Dette kan bidra til raskere tilgang til ny behandling og bedre oppfølging av pasienter med sykdommer som kreft.

Data former kreftbehandling og skaper nye tilbud til pasienter. Hvordan sikrer vi verdien av dataene? Skal vi gi dem bort for å bygge forskning og industri, skal vi ta så mye penger som vi kan for dem, eller skal vi prøve å finne på noe midt imellom?

I arbeidet med de nye strategiene bør våre mest intime data bli diskutert – med sikte på å skape verdi og næring av dem.

 

 

Short summary in English:

The question Astrup raised in his opinion piece concerned how data sharing can be improved across the public sector in Norway.

Widerberg responds by highlighting how we can make use of our health data to create added value and a successful health industry, without allowing large multinational corporations exploit the data freely.

Artificial intelligence makes precision medicine possible on a much higher level than today. We need to collect health data in order to improve treatments for future patients.

Widerberg therefore proposes a database where health data from all clinical trials is made available to both private and public bodies. This would contribute to making better treatments available sooner and provide better follow-up to patients suffering from diseases, such as cancer.

 

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Oslo Cancer Cluster's General Manager Ketil Widerberg at the EHiN conference in 2018.

The e-health meeting place

Oslo Cancer Cluster will co-power the conference E-health in Norway (EHiN).

– This is a natural continuation of the work we do in digitalisation, for a better understanding of cancer and better patient treatment, said Ketil Widerberg, General Manager of Oslo Cancer Cluster, at EHiN 2018.

The Norwegian Ministry of Health and Care Services (HOD) and ICT Norway started a collaboration on creating a national meeting place for e-health. ICT Norway launched the first EHiN conference five years ago. Oslo Cancer Cluster is happy to announce that we are now one of the three stakeholders in this yearly conference, together with ICT Norway and Macsimum.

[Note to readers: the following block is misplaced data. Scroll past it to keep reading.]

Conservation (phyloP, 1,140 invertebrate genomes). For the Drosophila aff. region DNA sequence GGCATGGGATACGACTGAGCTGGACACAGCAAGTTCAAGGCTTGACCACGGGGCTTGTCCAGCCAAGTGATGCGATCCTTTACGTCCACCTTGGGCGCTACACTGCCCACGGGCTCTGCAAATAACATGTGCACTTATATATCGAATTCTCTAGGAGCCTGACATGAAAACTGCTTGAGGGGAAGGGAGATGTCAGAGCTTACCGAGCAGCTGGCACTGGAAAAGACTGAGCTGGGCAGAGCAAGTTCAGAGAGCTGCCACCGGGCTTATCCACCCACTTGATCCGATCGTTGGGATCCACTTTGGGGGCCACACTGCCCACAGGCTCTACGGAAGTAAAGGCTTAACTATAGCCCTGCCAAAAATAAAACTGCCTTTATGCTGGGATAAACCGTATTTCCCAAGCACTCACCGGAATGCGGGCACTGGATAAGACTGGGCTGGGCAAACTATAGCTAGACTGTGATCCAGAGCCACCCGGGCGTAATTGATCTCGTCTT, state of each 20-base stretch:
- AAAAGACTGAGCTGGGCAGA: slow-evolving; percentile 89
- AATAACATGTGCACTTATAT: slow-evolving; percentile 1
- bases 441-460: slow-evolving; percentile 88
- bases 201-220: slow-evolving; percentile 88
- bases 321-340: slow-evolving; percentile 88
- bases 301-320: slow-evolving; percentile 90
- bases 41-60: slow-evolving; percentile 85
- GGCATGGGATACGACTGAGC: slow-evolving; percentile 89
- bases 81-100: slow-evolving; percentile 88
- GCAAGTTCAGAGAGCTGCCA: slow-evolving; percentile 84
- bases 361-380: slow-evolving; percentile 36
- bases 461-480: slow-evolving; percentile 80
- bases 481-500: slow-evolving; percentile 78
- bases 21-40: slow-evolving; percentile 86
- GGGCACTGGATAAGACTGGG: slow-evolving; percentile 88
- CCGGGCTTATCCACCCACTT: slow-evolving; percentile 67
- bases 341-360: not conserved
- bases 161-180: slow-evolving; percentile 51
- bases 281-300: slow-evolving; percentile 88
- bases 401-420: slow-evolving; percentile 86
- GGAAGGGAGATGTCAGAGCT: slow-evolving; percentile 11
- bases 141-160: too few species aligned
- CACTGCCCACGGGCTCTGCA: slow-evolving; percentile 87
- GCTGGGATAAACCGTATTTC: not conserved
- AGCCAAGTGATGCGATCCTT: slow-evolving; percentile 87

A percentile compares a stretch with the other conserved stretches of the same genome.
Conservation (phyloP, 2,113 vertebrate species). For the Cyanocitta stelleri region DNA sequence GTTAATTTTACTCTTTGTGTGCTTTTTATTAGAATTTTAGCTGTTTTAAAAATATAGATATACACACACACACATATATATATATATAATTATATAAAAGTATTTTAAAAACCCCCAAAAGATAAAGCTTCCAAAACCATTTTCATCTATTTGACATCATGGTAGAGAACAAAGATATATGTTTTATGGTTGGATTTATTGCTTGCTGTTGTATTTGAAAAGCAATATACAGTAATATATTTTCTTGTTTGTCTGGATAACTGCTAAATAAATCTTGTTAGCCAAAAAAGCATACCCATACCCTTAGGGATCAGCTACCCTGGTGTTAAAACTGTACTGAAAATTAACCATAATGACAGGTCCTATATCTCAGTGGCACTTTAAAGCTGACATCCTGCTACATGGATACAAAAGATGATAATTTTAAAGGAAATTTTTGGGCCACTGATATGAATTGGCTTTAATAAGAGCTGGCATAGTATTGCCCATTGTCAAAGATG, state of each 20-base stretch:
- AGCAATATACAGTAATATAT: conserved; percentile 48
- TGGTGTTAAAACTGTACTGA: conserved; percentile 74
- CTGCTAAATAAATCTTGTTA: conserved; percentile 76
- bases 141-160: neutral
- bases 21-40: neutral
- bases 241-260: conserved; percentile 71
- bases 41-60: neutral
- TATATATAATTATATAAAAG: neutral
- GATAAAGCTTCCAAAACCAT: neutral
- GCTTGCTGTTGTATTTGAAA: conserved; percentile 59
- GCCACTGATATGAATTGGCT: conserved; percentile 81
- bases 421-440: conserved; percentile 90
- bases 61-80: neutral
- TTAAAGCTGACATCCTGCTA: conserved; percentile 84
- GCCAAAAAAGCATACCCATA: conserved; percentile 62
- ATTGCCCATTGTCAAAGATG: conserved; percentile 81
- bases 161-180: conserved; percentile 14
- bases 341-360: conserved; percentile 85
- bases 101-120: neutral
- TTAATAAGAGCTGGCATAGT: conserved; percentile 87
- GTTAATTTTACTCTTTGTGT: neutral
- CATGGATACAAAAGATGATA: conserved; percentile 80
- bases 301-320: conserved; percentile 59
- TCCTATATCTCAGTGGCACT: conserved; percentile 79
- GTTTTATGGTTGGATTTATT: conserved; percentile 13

EHiN attracts a large audience from Norwegian government and business. The speaker in this picture is Christine Bergland, Director at the Norwegian Directorate of eHealth (NDE).

Norwegian e-health  
EHiN 2018 took place in Oslo Spektrum and was the biggest meeting place for actors in the public and private sector working with e-health in Norway. The conference had 150 speakers and 1300 participants. EHiN 2019 will be the 6th year of the conference.

What happened at EHiN 2018?

 — EHiN is an important meeting place for public and private actors, and for academia and business. This is a natural prolongation of the many meeting places Oslo Cancer Cluster is always working to establish and preserve, Ketil Widerberg says.

Digital technologies are part of what drives innovation to the maximum benefit of cancer patients. Widerberg is certain that e-health will change the way we understand and treat cancer in the future.

– E-health is part of the matrix for how we give the right medicine to the right patient at the right time, meaning precision medicine. One example of what we specifically do in this area, is a recent project we have been part of, called PERMIDES.

An e-health success story
From August 2016 until August 2018, Oslo Cancer Cluster together with five other European clusters in medicine and ICT, was managing a Horizon 2020 EU project called PERMIDES. It is a European e-health success story in bringing together biopharma and IT sectors.

D.B.R.K Gupta Udatha at the EHiN conference in 2018. Dr. Udatha was the project manager for PERMIDES at Oslo Cancer Cluster.

D.B.R.K Gupta Udatha is Director (Digital and EU) at Oslo Cancer Cluster. He has been instrumental in PERMIDES and explains why the project has had such a positive effect on the small and medium sized enterprises (SMEs) it has worked with. 

PERMIDES was a project to anchorage digital transformation across SMEs in biotechnology and pharmaceuticals. We aimed to see where the biopharma companies were lacking digital infrastructure and where the ICT companies could bring digital skills to make sure that the biopharma companies were up to date, Dr. Udatha said at EHiN 2018.

The project created matchmaking opportunities between these two different categories of companies and was awarded EUR 4.8 million from the EU’s Horizon2020 programme. It addressed specific challenges for SMEs to go digital with a precision medicine product.

Read more bout the PERMIDES project here.

Norway’s Prime Minister Erna Solberg hosted the latest Northern Future Forum 30 October 2018. During the forum, the Prime Ministers of the Nordic and the Baltic countries and the UK came together in Oslo Cancer Cluster Innovation Park to discuss health technologies and the role these crucial technologies can play in the health systems of the future. In this picture, the ministers get a guided tour of Oslo Cancer Cluster Incubator and the laboratories with Ketil Widerberg as their guide. Photo: Kilian Munch/Statsministerens kontor